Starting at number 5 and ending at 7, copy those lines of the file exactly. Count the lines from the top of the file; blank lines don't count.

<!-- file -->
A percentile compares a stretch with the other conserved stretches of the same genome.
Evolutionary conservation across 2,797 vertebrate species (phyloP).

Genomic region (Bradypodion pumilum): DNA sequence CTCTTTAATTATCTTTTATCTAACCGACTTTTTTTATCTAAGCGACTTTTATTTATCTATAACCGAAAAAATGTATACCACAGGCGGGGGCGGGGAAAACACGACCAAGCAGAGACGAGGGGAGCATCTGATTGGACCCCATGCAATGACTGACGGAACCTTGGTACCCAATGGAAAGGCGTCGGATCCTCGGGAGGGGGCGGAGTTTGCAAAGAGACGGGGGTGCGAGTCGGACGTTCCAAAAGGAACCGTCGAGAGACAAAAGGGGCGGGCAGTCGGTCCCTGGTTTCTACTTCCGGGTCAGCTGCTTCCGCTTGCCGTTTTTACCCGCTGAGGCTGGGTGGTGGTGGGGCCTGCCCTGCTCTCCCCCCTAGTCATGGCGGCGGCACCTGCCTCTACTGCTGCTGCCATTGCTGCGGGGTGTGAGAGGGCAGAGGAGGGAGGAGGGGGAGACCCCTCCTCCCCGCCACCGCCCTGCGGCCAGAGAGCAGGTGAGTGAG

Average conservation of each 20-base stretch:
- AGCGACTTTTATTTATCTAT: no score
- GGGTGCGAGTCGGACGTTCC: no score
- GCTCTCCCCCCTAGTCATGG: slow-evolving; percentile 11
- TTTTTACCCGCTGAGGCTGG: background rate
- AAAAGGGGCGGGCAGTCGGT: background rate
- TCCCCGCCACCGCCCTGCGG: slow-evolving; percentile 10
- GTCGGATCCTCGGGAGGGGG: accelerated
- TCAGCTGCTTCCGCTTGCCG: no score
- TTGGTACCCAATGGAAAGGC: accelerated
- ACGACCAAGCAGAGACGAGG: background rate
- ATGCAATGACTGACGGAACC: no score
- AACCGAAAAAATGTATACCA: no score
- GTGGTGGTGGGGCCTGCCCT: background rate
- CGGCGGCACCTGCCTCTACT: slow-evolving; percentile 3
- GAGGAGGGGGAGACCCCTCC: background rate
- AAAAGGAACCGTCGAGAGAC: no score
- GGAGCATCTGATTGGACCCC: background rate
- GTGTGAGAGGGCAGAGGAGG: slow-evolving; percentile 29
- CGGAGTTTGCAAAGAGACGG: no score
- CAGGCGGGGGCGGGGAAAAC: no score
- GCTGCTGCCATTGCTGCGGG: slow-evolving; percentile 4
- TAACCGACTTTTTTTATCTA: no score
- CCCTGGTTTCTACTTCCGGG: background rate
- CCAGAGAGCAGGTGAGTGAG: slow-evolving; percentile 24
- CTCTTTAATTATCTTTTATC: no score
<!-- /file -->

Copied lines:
- AGCGACTTTTATTTATCTAT: no score
- GGGTGCGAGTCGGACGTTCC: no score
- GCTCTCCCCCCTAGTCATGG: slow-evolving; percentile 11